A Civil War

A Civil War portrays a family's descent during the dying days of apartheid in South Africa.

The streets around here empty out in December, until there are just the lazy summertime sounds of a few people walking their dogs or hosing their plants. Neighbourhoods are blanketed under a mostly placid silence, but sometimes there’s also a pall that covers those of us that haven’t escaped to the seaside. One by one, we say goodbye to our friends as people leave for Durban or Cape Town, knowing they’ll be back in January with interesting stories to tell, maybe even scars to prove it.

This summer’s different. The pall isn’t just because of the dense clouds in the sky or the damp grass that’s been drenched by last night’s thunderstorm. The adults have been stirring with anxiety, stopping while picking bananas at the supermarket to ask each other what their plans are for the next few months. It’s the first time I understood that adults don’t have all the answers, that the unmistakable fright in Mrs. Barnabas’ eyes is because she feels so completely helpless.

The goodbyes I’ve said this time were different too, because some of my friends aren’t coming back. When my friend Jay moved to Australia, we shared a quick handshake followed by a promise to visit or to come home sometime, if it’s not on fire. On the day he left, two policemen were killed by an angry mob somewhere in the Cape.

We’re at the Norwood Hypermarket now, buying paraffin for the lamps we might need in case there’s a power outage. I walk into the bathroom and close the ugly linoleum stall door, brown with streaks of faded white, behind me. I’ve never been able to use the urinal. The door opens and at least two men walk in. I can tell it’s more than one because the shrill sound of their rubber soles against the floor tiles is different. Their deep voices sound different as they talk too.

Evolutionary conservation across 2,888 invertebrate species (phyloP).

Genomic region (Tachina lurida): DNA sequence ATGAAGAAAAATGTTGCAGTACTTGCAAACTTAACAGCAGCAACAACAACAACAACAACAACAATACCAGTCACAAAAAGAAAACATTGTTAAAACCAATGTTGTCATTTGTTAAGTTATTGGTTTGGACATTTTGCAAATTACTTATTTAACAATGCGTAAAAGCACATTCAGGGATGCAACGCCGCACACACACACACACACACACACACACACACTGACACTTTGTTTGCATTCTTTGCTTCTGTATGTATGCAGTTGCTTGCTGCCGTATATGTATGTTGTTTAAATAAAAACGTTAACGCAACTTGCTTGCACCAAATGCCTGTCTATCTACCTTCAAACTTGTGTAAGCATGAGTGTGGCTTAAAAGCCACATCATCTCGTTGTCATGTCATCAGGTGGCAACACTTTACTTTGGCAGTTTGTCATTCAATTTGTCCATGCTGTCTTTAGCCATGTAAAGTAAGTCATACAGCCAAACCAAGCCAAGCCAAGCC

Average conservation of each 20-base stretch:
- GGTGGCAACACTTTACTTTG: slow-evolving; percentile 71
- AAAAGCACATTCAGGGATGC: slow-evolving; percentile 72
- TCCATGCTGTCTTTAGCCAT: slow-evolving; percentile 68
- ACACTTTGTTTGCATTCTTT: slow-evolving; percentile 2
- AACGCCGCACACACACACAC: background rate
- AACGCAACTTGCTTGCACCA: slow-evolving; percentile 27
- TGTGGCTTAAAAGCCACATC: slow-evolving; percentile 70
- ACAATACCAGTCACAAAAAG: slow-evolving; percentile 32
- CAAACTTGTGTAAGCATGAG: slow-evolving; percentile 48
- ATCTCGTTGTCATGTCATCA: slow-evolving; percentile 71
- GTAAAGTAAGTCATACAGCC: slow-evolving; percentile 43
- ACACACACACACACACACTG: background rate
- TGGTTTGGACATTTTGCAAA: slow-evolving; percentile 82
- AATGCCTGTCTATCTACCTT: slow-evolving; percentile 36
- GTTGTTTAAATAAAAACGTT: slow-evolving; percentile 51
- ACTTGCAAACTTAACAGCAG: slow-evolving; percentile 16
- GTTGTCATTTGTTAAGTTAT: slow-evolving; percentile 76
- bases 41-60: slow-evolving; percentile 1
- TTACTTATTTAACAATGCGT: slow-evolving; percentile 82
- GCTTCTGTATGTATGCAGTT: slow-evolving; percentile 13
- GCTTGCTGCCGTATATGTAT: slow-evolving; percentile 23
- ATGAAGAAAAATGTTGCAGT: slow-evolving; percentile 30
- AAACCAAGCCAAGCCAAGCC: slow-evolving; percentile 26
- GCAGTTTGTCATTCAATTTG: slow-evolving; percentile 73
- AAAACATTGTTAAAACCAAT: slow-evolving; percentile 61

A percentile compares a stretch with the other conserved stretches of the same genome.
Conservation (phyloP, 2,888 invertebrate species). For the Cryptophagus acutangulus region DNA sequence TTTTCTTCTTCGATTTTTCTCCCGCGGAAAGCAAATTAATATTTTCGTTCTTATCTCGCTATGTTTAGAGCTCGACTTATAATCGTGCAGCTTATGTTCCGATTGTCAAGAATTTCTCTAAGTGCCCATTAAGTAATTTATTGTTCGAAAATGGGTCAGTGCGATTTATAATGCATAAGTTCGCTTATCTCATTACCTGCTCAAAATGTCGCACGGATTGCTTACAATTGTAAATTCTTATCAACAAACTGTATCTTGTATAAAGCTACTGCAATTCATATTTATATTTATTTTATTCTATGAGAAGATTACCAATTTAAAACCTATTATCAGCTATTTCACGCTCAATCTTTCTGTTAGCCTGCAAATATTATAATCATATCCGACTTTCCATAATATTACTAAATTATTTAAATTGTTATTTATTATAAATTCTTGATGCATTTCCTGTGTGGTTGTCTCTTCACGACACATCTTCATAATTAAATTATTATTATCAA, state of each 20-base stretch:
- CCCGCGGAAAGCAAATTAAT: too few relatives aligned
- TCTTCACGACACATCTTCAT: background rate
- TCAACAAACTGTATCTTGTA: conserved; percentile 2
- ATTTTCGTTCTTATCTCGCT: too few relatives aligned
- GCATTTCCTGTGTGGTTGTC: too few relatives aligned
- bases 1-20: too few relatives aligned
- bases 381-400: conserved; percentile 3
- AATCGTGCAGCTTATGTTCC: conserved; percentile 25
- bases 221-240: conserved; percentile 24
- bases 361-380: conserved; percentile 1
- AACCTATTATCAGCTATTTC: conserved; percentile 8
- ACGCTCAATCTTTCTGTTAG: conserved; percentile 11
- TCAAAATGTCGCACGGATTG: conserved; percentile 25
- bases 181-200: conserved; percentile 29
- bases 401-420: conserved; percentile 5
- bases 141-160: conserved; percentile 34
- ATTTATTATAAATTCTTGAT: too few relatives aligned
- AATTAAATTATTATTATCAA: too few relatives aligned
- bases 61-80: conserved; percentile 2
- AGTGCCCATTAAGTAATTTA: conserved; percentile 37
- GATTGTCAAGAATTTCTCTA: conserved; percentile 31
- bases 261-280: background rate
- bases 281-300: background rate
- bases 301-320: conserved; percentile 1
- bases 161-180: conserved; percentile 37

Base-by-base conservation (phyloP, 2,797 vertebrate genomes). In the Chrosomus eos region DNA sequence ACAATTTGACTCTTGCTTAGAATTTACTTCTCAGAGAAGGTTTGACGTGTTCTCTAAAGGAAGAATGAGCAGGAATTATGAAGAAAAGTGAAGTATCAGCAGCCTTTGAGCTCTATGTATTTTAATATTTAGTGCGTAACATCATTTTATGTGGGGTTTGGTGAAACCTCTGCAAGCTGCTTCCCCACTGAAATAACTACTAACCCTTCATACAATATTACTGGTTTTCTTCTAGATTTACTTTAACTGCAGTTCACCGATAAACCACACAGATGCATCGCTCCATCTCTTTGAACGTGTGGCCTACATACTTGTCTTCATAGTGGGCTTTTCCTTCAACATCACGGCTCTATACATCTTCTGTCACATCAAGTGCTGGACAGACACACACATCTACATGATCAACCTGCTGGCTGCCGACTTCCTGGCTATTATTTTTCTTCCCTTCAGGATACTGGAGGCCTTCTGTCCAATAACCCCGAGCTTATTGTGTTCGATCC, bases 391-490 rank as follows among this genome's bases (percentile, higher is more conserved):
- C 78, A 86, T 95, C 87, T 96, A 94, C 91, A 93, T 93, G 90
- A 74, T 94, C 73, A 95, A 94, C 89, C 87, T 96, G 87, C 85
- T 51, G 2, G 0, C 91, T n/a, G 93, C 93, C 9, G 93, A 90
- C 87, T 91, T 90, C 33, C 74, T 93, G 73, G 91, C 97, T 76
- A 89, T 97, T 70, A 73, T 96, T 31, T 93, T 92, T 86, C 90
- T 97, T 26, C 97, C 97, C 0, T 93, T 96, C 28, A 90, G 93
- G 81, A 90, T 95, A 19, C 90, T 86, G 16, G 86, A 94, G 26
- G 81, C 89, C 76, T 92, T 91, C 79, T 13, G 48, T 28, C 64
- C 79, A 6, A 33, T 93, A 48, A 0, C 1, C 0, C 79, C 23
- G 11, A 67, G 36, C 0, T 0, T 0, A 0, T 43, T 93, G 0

‘They’re going to fuck everything up, hey.’

‘Maybe, but not all of them are like that.’

When the words stop, I hear the faint sound of a stream of urine hitting porcelain, and one of the men letting out a groan of relief.

‘You mean Mandela? You think he’s gonna last?’


‘If he’s telling the truth about all this national unity shit, he’s going to die.’

They’re zipping up. The pipes in the wall shake as one of them turns the old tap. My own trousers are still around my ankles, because my bladder is waiting for the men to leave. I just stand there, frozen like a dog playing dead, looking down at the dark tissue of my worm-like penis and listening to a strange conversation that I’ve been hearing pieces of every time two adults are together.

‘So far, it’s working. De Klerk is still holding on.’

‘Maybe, hey. I just think we need Plan Bs in case shit goes down.’

When they leave, I’m startled by the sound of the door banging as it closes. I need a moment to relax, and then feel a thin stream dripping out of me at first until finally it steadies into a ribbon-like spray.

The faint sound of George Michael singing "Last Christmas" is wafting when I come out of the bathroom, and a few customers mill around, looking at sandwich makers or pool cleaners or beach towels. A wrinkled old lady in a sleeveless white and pink dress mumbles to a younger woman in Afrikaans while pushing their trolley. I don’t hear much of their conversation but I hear the words kos and kombuis so I assume they must be talking about Christmas lunch.

I see my father at the other end of an aisle filled with gardening tools. He too is pushing a trolley, carrying paraffin in matted silver tins and a couple of other things: a packet of Marie biscuits, some dishwashing soap and a bag of the pink and white marshmallows he always buys for me whenever we come to the Hypermarket. His thick calves are exposed below the brim of his beige shorts, and he’s wearing the blue and red golf shirt from the Wild Coast’s clubhouse.

‘There you are. I was looking for you.’

‘I wasn’t that long.’